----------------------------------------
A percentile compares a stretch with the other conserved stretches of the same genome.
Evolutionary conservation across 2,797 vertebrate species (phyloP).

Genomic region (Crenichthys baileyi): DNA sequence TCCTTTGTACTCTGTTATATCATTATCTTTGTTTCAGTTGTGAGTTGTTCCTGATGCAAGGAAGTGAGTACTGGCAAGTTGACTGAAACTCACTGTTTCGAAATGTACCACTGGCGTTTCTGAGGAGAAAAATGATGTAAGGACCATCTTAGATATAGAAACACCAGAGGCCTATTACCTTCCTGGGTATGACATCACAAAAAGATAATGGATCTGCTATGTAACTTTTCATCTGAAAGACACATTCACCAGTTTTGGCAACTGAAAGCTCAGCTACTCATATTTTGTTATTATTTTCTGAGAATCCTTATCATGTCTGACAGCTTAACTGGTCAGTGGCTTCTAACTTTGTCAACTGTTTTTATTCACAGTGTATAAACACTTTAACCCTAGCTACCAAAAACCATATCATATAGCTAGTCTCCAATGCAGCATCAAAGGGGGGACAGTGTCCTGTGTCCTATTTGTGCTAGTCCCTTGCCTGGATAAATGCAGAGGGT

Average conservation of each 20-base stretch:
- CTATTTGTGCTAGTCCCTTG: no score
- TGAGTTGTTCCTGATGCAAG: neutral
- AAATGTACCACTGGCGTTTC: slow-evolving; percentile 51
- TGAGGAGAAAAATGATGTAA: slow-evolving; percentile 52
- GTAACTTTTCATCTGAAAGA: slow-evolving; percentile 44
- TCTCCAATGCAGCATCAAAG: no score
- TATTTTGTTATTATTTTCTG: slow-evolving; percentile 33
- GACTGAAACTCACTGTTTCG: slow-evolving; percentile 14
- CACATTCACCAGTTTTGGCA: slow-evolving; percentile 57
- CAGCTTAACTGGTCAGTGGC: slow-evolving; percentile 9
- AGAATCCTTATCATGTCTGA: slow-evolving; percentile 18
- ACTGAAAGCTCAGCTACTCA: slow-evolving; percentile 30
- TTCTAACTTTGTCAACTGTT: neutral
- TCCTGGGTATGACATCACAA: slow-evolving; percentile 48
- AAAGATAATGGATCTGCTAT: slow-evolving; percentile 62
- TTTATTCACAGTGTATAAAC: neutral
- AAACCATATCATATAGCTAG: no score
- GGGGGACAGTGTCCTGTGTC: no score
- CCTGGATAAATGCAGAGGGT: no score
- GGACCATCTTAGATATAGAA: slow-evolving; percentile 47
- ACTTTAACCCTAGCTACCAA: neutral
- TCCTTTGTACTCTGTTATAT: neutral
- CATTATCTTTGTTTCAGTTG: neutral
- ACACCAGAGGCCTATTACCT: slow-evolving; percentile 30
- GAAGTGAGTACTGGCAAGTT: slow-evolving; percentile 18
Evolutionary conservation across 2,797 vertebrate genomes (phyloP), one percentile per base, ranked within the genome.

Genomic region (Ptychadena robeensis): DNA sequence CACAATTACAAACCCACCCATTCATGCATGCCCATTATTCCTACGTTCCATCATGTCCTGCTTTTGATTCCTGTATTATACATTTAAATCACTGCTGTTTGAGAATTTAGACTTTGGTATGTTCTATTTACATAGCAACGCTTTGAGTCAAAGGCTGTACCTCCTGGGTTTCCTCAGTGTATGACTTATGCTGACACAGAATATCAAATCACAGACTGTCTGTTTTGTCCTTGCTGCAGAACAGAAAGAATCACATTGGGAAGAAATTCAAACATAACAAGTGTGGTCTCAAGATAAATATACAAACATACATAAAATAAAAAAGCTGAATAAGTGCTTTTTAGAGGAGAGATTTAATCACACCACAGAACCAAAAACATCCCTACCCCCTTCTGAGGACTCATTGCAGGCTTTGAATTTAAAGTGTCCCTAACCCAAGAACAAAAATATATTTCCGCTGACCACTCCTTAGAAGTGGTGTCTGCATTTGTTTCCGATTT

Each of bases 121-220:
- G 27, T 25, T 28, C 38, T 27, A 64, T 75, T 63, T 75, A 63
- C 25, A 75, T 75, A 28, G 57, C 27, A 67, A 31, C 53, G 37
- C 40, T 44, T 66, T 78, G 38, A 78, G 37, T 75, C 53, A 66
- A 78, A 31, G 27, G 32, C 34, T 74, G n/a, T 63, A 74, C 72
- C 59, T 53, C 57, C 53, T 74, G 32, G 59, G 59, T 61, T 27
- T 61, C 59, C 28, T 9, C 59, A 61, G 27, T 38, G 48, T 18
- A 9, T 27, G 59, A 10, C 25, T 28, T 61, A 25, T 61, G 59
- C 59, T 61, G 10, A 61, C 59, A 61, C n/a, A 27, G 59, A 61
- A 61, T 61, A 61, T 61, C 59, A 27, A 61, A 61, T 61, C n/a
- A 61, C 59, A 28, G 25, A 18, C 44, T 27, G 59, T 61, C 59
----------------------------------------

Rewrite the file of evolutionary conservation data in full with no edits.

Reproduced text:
A percentile compares a stretch with the other conserved stretches of the same genome.
Evolutionary conservation across 2,797 vertebrate species (phyloP).

Genomic region (Crenichthys baileyi): DNA sequence TCCTTTGTACTCTGTTATATCATTATCTTTGTTTCAGTTGTGAGTTGTTCCTGATGCAAGGAAGTGAGTACTGGCAAGTTGACTGAAACTCACTGTTTCGAAATGTACCACTGGCGTTTCTGAGGAGAAAAATGATGTAAGGACCATCTTAGATATAGAAACACCAGAGGCCTATTACCTTCCTGGGTATGACATCACAAAAAGATAATGGATCTGCTATGTAACTTTTCATCTGAAAGACACATTCACCAGTTTTGGCAACTGAAAGCTCAGCTACTCATATTTTGTTATTATTTTCTGAGAATCCTTATCATGTCTGACAGCTTAACTGGTCAGTGGCTTCTAACTTTGTCAACTGTTTTTATTCACAGTGTATAAACACTTTAACCCTAGCTACCAAAAACCATATCATATAGCTAGTCTCCAATGCAGCATCAAAGGGGGGACAGTGTCCTGTGTCCTATTTGTGCTAGTCCCTTGCCTGGATAAATGCAGAGGGT

Average conservation of each 20-base stretch:
- CTATTTGTGCTAGTCCCTTG: no score
- TGAGTTGTTCCTGATGCAAG: neutral
- AAATGTACCACTGGCGTTTC: slow-evolving; percentile 51
- TGAGGAGAAAAATGATGTAA: slow-evolving; percentile 52
- GTAACTTTTCATCTGAAAGA: slow-evolving; percentile 44
- TCTCCAATGCAGCATCAAAG: no score
- TATTTTGTTATTATTTTCTG: slow-evolving; percentile 33
- GACTGAAACTCACTGTTTCG: slow-evolving; percentile 14
- CACATTCACCAGTTTTGGCA: slow-evolving; percentile 57
- CAGCTTAACTGGTCAGTGGC: slow-evolving; percentile 9
- AGAATCCTTATCATGTCTGA: slow-evolving; percentile 18
- ACTGAAAGCTCAGCTACTCA: slow-evolving; percentile 30
- TTCTAACTTTGTCAACTGTT: neutral
- TCCTGGGTATGACATCACAA: slow-evolving; percentile 48
- AAAGATAATGGATCTGCTAT: slow-evolving; percentile 62
- TTTATTCACAGTGTATAAAC: neutral
- AAACCATATCATATAGCTAG: no score
- GGGGGACAGTGTCCTGTGTC: no score
- CCTGGATAAATGCAGAGGGT: no score
- GGACCATCTTAGATATAGAA: slow-evolving; percentile 47
- ACTTTAACCCTAGCTACCAA: neutral
- TCCTTTGTACTCTGTTATAT: neutral
- CATTATCTTTGTTTCAGTTG: neutral
- ACACCAGAGGCCTATTACCT: slow-evolving; percentile 30
- GAAGTGAGTACTGGCAAGTT: slow-evolving; percentile 18
Evolutionary conservation across 2,797 vertebrate genomes (phyloP), one percentile per base, ranked within the genome.

Genomic region (Ptychadena robeensis): DNA sequence CACAATTACAAACCCACCCATTCATGCATGCCCATTATTCCTACGTTCCATCATGTCCTGCTTTTGATTCCTGTATTATACATTTAAATCACTGCTGTTTGAGAATTTAGACTTTGGTATGTTCTATTTACATAGCAACGCTTTGAGTCAAAGGCTGTACCTCCTGGGTTTCCTCAGTGTATGACTTATGCTGACACAGAATATCAAATCACAGACTGTCTGTTTTGTCCTTGCTGCAGAACAGAAAGAATCACATTGGGAAGAAATTCAAACATAACAAGTGTGGTCTCAAGATAAATATACAAACATACATAAAATAAAAAAGCTGAATAAGTGCTTTTTAGAGGAGAGATTTAATCACACCACAGAACCAAAAACATCCCTACCCCCTTCTGAGGACTCATTGCAGGCTTTGAATTTAAAGTGTCCCTAACCCAAGAACAAAAATATATTTCCGCTGACCACTCCTTAGAAGTGGTGTCTGCATTTGTTTCCGATTT

Each of bases 121-220:
- G 27, T 25, T 28, C 38, T 27, A 64, T 75, T 63, T 75, A 63
- C 25, A 75, T 75, A 28, G 57, C 27, A 67, A 31, C 53, G 37
- C 40, T 44, T 66, T 78, G 38, A 78, G 37, T 75, C 53, A 66
- A 78, A 31, G 27, G 32, C 34, T 74, G n/a, T 63, A 74, C 72
- C 59, T 53, C 57, C 53, T 74, G 32, G 59, G 59, T 61, T 27
- T 61, C 59, C 28, T 9, C 59, A 61, G 27, T 38, G 48, T 18
- A 9, T 27, G 59, A 10, C 25, T 28, T 61, A 25, T 61, G 59
- C 59, T 61, G 10, A 61, C 59, A 61, C n/a, A 27, G 59, A 61
- A 61, T 61, A 61, T 61, C 59, A 27, A 61, A 61, T 61, C n/a
- A 61, C 59, A 28, G 25, A 18, C 44, T 27, G 59, T 61, C 59